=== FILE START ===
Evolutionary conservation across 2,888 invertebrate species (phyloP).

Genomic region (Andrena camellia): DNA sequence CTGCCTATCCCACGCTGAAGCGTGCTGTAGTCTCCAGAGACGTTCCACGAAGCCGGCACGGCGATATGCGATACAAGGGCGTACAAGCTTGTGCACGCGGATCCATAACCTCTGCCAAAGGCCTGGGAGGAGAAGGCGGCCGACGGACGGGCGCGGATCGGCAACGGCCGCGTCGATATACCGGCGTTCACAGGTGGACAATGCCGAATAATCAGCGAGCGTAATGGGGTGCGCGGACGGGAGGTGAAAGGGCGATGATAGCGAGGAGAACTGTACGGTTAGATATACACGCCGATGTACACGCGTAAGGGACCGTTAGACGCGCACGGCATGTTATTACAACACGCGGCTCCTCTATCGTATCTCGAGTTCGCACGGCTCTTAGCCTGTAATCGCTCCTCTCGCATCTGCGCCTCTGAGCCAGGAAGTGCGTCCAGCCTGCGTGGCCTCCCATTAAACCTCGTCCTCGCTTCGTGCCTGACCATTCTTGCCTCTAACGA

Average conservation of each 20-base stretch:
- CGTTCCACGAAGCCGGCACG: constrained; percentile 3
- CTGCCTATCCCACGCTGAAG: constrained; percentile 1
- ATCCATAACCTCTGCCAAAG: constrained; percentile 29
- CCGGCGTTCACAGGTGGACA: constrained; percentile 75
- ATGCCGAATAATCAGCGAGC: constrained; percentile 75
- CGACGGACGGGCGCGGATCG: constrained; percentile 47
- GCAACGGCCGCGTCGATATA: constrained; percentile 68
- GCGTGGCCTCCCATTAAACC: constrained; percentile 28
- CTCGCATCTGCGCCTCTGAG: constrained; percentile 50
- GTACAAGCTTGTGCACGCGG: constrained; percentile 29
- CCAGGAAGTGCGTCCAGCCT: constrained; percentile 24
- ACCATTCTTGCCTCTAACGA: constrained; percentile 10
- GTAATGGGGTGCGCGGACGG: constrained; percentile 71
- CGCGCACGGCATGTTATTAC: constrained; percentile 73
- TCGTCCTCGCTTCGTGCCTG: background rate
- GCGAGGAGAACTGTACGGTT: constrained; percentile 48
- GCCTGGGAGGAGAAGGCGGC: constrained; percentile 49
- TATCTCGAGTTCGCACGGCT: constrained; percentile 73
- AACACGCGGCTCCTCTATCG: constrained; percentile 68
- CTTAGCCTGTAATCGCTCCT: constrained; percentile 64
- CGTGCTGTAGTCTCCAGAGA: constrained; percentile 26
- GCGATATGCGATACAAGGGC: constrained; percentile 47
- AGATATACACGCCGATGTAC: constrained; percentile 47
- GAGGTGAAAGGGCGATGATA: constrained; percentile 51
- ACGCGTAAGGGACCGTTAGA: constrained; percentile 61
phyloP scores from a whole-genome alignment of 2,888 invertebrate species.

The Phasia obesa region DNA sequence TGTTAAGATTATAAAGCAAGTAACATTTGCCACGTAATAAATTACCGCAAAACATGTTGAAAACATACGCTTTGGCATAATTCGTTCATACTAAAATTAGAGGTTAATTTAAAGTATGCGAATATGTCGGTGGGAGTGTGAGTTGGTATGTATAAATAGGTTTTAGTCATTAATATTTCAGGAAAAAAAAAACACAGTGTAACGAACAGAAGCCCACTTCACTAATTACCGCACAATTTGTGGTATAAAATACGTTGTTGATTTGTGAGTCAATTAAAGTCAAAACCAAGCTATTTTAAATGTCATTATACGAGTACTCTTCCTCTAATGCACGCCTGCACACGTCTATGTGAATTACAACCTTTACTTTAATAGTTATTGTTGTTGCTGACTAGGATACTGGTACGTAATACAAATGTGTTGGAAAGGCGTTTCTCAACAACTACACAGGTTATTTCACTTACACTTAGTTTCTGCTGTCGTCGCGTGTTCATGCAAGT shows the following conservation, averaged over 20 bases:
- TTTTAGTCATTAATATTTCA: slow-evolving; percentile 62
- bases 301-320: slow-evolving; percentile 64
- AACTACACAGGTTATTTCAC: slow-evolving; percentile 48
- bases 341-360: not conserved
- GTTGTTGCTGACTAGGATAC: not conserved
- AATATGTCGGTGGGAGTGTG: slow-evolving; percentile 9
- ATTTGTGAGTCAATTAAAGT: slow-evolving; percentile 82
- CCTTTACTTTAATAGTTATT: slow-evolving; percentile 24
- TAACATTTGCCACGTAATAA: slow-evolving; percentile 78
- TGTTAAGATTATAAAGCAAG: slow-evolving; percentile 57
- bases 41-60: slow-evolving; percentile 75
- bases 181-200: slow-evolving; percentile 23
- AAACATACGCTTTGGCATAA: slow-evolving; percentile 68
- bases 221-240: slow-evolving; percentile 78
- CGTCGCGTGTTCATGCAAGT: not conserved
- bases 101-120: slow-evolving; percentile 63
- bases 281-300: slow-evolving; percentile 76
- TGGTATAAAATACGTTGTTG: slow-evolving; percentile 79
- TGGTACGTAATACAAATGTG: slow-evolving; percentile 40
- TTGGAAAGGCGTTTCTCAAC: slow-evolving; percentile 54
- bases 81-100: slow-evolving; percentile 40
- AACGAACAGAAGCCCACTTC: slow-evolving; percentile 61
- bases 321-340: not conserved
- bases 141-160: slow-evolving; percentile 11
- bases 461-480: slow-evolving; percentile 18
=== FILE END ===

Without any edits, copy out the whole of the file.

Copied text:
Evolutionary conservation across 2,888 invertebrate species (phyloP).

Genomic region (Andrena camellia): DNA sequence CTGCCTATCCCACGCTGAAGCGTGCTGTAGTCTCCAGAGACGTTCCACGAAGCCGGCACGGCGATATGCGATACAAGGGCGTACAAGCTTGTGCACGCGGATCCATAACCTCTGCCAAAGGCCTGGGAGGAGAAGGCGGCCGACGGACGGGCGCGGATCGGCAACGGCCGCGTCGATATACCGGCGTTCACAGGTGGACAATGCCGAATAATCAGCGAGCGTAATGGGGTGCGCGGACGGGAGGTGAAAGGGCGATGATAGCGAGGAGAACTGTACGGTTAGATATACACGCCGATGTACACGCGTAAGGGACCGTTAGACGCGCACGGCATGTTATTACAACACGCGGCTCCTCTATCGTATCTCGAGTTCGCACGGCTCTTAGCCTGTAATCGCTCCTCTCGCATCTGCGCCTCTGAGCCAGGAAGTGCGTCCAGCCTGCGTGGCCTCCCATTAAACCTCGTCCTCGCTTCGTGCCTGACCATTCTTGCCTCTAACGA

Average conservation of each 20-base stretch:
- CGTTCCACGAAGCCGGCACG: constrained; percentile 3
- CTGCCTATCCCACGCTGAAG: constrained; percentile 1
- ATCCATAACCTCTGCCAAAG: constrained; percentile 29
- CCGGCGTTCACAGGTGGACA: constrained; percentile 75
- ATGCCGAATAATCAGCGAGC: constrained; percentile 75
- CGACGGACGGGCGCGGATCG: constrained; percentile 47
- GCAACGGCCGCGTCGATATA: constrained; percentile 68
- GCGTGGCCTCCCATTAAACC: constrained; percentile 28
- CTCGCATCTGCGCCTCTGAG: constrained; percentile 50
- GTACAAGCTTGTGCACGCGG: constrained; percentile 29
- CCAGGAAGTGCGTCCAGCCT: constrained; percentile 24
- ACCATTCTTGCCTCTAACGA: constrained; percentile 10
- GTAATGGGGTGCGCGGACGG: constrained; percentile 71
- CGCGCACGGCATGTTATTAC: constrained; percentile 73
- TCGTCCTCGCTTCGTGCCTG: background rate
- GCGAGGAGAACTGTACGGTT: constrained; percentile 48
- GCCTGGGAGGAGAAGGCGGC: constrained; percentile 49
- TATCTCGAGTTCGCACGGCT: constrained; percentile 73
- AACACGCGGCTCCTCTATCG: constrained; percentile 68
- CTTAGCCTGTAATCGCTCCT: constrained; percentile 64
- CGTGCTGTAGTCTCCAGAGA: constrained; percentile 26
- GCGATATGCGATACAAGGGC: constrained; percentile 47
- AGATATACACGCCGATGTAC: constrained; percentile 47
- GAGGTGAAAGGGCGATGATA: constrained; percentile 51
- ACGCGTAAGGGACCGTTAGA: constrained; percentile 61
phyloP scores from a whole-genome alignment of 2,888 invertebrate species.

The Phasia obesa region DNA sequence TGTTAAGATTATAAAGCAAGTAACATTTGCCACGTAATAAATTACCGCAAAACATGTTGAAAACATACGCTTTGGCATAATTCGTTCATACTAAAATTAGAGGTTAATTTAAAGTATGCGAATATGTCGGTGGGAGTGTGAGTTGGTATGTATAAATAGGTTTTAGTCATTAATATTTCAGGAAAAAAAAAACACAGTGTAACGAACAGAAGCCCACTTCACTAATTACCGCACAATTTGTGGTATAAAATACGTTGTTGATTTGTGAGTCAATTAAAGTCAAAACCAAGCTATTTTAAATGTCATTATACGAGTACTCTTCCTCTAATGCACGCCTGCACACGTCTATGTGAATTACAACCTTTACTTTAATAGTTATTGTTGTTGCTGACTAGGATACTGGTACGTAATACAAATGTGTTGGAAAGGCGTTTCTCAACAACTACACAGGTTATTTCACTTACACTTAGTTTCTGCTGTCGTCGCGTGTTCATGCAAGT shows the following conservation, averaged over 20 bases:
- TTTTAGTCATTAATATTTCA: slow-evolving; percentile 62
- bases 301-320: slow-evolving; percentile 64
- AACTACACAGGTTATTTCAC: slow-evolving; percentile 48
- bases 341-360: not conserved
- GTTGTTGCTGACTAGGATAC: not conserved
- AATATGTCGGTGGGAGTGTG: slow-evolving; percentile 9
- ATTTGTGAGTCAATTAAAGT: slow-evolving; percentile 82
- CCTTTACTTTAATAGTTATT: slow-evolving; percentile 24
- TAACATTTGCCACGTAATAA: slow-evolving; percentile 78
- TGTTAAGATTATAAAGCAAG: slow-evolving; percentile 57
- bases 41-60: slow-evolving; percentile 75
- bases 181-200: slow-evolving; percentile 23
- AAACATACGCTTTGGCATAA: slow-evolving; percentile 68
- bases 221-240: slow-evolving; percentile 78
- CGTCGCGTGTTCATGCAAGT: not conserved
- bases 101-120: slow-evolving; percentile 63
- bases 281-300: slow-evolving; percentile 76
- TGGTATAAAATACGTTGTTG: slow-evolving; percentile 79
- TGGTACGTAATACAAATGTG: slow-evolving; percentile 40
- TTGGAAAGGCGTTTCTCAAC: slow-evolving; percentile 54
- bases 81-100: slow-evolving; percentile 40
- AACGAACAGAAGCCCACTTC: slow-evolving; percentile 61
- bases 321-340: not conserved
- bases 141-160: slow-evolving; percentile 11
- bases 461-480: slow-evolving; percentile 18